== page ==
The bullpen was one area in which the Yomiuri Giants held a clear advantage going into the Japan Series, but Saitama Seibu Lions skipper Hisanobu Watanabe found a way to get the relief he needed.
When the Series went into the final weekend, Watanabe turned his back on conventional wisdom and hopped on the hunch-wagon. He turned his starters into finishers.
That keyed Seibu's comeback from the brink of elimination for two road wins that left Yomiuri with Big Egg on its face.
But it was by no means smooth.
At the start, the rookie skipper went by the book. In Game 2, he gave his bullpen a chance, parading his top relievers out from the sixth inning on with a one-run lead.
But Koji Onuma--one of his most effective arms down the stretch--surrendered the tying run in his only inning of work, and Shinya Okamoto blew the game in the ninth, serving up a walk-off longball to Alex Ramirez.
Watanabe even admitted, after the Series shifted to Seibu Dome, that he simply wanted his pen to minimize damage.
Turns out he was firing a warning shot, letting everyone know just how low his confidence was in his relief corps.
The Lions scratched out a run in Game 3 before getting a three-run bomb in the sixth inning from cleanup man Takeya Nakamura to cut a 5-0 deficit to just a run.
Watanabe, though, left flyball pitcher Chikara Onodera--a righty--on the mound to face last year's Central League MVP Michihiro Ogasawara. Result: the left-handed bopper popped a solo shot that increased visiting Yomiuri's lead to two runs in an eventual 6-4 win over the Lions.
When asked why he didn't go to left-hander Tomoki Hoshino to face the power-hitting Ogasawara, his answer was puzzling to say the least.
"He'd faced him the other day." Yeah, Hoshino hit Ogasawara on the left wrist in Game 2. Perhaps Watanabe figured Ogasawara would hit the ball too hard.
We saw signs that Watanabe had given up on his bullpen in Game 4. Starter Takayuki Kishi, a 23-year-old who took his lumps in the second stage of the Pacific League Climax Series, looked happy on the hill while tossing seven scoreless innings. But Watanabe seemed determined to let him throw until he gave up something--a five-run lead allowed him the luxury to wait and see.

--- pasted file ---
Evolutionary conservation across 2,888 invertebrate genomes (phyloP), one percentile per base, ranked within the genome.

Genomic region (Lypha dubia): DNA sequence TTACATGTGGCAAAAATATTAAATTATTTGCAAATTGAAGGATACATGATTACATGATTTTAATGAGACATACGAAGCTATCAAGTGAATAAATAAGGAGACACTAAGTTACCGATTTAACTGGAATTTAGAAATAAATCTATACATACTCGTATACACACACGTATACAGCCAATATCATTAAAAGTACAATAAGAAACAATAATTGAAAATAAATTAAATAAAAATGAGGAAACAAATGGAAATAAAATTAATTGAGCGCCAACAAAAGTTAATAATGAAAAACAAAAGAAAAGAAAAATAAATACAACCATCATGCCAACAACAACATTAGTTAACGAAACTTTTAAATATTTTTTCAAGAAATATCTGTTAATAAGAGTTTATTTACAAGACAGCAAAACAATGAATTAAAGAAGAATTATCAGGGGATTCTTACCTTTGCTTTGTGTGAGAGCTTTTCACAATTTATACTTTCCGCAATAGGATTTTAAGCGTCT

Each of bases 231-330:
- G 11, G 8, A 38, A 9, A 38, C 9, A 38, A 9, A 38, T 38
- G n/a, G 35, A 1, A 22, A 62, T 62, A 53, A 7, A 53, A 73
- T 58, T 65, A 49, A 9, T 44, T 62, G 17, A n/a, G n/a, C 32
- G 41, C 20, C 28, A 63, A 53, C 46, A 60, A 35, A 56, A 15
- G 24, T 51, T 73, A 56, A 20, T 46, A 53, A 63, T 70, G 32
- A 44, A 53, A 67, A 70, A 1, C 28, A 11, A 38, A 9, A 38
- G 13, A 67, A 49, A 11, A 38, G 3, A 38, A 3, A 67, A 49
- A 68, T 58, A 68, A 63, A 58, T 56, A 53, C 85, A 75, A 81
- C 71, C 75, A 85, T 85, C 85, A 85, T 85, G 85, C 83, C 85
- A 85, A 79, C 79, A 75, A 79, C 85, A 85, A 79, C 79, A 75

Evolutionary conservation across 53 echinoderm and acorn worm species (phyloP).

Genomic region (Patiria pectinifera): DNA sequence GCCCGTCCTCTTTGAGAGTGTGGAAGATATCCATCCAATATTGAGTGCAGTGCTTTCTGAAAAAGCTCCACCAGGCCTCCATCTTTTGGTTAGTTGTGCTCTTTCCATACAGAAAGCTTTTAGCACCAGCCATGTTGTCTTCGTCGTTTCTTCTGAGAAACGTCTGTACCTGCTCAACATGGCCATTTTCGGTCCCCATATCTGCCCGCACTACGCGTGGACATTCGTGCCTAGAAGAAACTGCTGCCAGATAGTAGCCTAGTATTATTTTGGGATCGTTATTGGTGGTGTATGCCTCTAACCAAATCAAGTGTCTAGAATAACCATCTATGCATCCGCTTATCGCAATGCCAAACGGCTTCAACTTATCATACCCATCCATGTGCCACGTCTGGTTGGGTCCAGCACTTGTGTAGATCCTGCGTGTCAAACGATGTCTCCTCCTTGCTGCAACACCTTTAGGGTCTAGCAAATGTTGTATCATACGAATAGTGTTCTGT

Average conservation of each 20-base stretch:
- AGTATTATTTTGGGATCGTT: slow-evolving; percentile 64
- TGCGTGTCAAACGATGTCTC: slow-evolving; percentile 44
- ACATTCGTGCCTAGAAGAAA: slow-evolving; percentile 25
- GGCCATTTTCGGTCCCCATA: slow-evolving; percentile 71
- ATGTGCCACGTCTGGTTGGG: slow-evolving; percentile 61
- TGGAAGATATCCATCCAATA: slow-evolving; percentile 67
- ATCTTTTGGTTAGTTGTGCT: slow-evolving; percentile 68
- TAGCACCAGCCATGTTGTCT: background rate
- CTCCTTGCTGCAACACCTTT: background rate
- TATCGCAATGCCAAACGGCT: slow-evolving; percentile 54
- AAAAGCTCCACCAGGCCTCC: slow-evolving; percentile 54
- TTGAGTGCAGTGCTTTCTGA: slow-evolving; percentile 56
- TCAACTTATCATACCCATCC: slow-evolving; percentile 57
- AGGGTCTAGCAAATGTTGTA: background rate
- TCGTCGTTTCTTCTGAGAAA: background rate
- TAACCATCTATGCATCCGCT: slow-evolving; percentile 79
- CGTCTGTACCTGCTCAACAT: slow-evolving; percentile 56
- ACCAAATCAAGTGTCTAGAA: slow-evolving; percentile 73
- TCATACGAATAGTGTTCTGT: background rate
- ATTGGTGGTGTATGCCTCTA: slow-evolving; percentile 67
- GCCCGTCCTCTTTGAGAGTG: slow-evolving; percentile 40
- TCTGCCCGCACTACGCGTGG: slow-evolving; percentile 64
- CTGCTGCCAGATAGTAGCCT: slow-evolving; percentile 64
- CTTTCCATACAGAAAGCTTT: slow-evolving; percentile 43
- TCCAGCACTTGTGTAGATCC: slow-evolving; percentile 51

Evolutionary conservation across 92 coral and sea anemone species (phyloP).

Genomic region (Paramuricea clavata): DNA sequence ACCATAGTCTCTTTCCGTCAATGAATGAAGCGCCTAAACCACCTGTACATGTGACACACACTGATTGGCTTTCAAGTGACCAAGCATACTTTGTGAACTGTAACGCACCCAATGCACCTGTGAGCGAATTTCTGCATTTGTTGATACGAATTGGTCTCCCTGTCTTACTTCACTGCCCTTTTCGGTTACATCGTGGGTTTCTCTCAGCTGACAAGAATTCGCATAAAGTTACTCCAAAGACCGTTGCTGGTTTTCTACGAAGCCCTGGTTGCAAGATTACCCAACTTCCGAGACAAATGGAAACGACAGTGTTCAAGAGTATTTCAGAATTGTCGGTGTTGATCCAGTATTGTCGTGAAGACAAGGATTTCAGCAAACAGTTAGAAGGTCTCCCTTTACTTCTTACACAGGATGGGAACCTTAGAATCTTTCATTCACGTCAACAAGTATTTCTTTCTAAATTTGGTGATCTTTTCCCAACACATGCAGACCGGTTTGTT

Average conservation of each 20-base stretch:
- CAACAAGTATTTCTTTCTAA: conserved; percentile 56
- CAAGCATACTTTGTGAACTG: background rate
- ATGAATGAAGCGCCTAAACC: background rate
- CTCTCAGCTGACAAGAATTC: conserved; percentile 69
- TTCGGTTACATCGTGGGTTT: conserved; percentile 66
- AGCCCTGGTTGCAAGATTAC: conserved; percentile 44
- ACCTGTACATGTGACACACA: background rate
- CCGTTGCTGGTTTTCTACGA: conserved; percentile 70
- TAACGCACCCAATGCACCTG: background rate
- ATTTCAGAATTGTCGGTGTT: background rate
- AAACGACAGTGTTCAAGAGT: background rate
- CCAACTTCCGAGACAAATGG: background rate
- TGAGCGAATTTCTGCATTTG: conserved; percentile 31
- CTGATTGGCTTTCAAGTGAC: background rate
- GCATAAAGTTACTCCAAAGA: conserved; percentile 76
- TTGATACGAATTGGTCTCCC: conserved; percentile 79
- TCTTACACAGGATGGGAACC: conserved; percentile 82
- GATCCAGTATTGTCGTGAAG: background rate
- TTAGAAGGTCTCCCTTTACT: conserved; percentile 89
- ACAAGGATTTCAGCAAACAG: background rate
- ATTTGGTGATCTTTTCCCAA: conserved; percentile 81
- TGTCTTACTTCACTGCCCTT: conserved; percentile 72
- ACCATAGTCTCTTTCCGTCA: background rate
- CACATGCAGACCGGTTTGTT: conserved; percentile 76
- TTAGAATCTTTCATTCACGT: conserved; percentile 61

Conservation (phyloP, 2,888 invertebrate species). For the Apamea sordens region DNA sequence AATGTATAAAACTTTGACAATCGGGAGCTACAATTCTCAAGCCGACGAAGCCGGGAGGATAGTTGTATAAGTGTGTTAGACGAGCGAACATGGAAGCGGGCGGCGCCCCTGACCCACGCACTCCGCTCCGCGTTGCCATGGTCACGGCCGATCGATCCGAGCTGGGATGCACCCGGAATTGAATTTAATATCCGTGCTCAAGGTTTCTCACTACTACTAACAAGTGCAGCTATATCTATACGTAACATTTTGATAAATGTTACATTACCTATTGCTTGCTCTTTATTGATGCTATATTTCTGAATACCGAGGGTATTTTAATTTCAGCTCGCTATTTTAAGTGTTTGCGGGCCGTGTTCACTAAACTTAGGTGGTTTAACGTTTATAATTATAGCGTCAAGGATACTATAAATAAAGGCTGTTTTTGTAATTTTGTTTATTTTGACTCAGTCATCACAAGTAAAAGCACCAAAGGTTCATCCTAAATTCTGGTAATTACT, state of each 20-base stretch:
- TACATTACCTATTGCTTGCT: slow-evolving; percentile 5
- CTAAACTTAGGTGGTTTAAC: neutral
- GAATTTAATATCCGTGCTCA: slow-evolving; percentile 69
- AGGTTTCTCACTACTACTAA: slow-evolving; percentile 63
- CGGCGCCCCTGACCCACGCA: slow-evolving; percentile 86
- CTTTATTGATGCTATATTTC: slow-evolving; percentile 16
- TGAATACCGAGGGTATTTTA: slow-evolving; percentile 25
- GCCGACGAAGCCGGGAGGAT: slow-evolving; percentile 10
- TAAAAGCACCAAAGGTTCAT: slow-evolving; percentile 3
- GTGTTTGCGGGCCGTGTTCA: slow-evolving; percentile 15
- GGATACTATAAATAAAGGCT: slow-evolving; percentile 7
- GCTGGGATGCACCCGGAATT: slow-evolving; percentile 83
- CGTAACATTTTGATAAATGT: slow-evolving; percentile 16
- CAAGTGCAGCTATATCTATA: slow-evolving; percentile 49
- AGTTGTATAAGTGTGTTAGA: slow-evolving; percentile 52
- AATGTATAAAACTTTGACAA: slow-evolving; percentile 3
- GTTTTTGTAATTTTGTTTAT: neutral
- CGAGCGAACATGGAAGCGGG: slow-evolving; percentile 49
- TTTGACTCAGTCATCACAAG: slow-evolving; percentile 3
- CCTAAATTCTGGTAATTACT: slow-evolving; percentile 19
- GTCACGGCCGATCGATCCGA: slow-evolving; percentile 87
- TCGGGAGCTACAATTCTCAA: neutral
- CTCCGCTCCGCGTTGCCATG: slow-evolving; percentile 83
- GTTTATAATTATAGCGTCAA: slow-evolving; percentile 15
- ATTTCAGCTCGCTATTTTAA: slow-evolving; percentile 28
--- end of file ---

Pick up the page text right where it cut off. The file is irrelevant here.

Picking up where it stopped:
The outcome was an amazing 147-pitch shutout.
Obviously, with Kishi pegged as the Game 4 starter, expectations for the second-year righty weren't all that high. But when the Lions desperately needed relief three days later in Game 6, Kishi was the man the skipper turned to. And he turned the Series around with an unprecedented MVP and record performance.
Kishi, in his first pro relief stint, put the Lions on the path to success, tossing 5-2/3 more scoreless innings with 91 more pitches. He dropped more jaws pitching out of trouble in the ninth with closer Alex Graman ready to go.
In the decisive Game 7, Watanabe stuck to his new plan when starter Fumiya Nishiguchi staggered through the first two innings to put the Lions down 2-0. He sent Game 3 starter Kazuhisa Ishii to the mound and two perfect frames.
He then called on Game 5 loser Hideaki Wakui for a pair of innings, and the ace kept the perfect string going. Still trailing, the skipper went to his rested and raring-to-go pen and got a 1-2-3 inning from Hoshino.
After getting the lead, Graman--who shook off being passed over the previous day--fired two perfect innings and closed out the club's 13th Series title as the Lions retired 24 consecutive Giants.
That's where the Giants fell short. They looked poised to win the franchise's 21st Series title, with skipper Tatsunori Hara freely dipping into a bullpen that had developed into one of Japan's best.
But overuse might have contributed to fatigue later in the Series, and he had no one--like last year's team saves leader Koji Uehara--ready to step in to save the failing arms.
Uehara was apparently unavailable, Game 4 starter Seth Greisinger said before the game that he wasn't throwing, while closer Marc Kroon is a self-professed hater of non-save situations.
In the end, Seibu's willing-to-throw starters turned a weakness into a strength.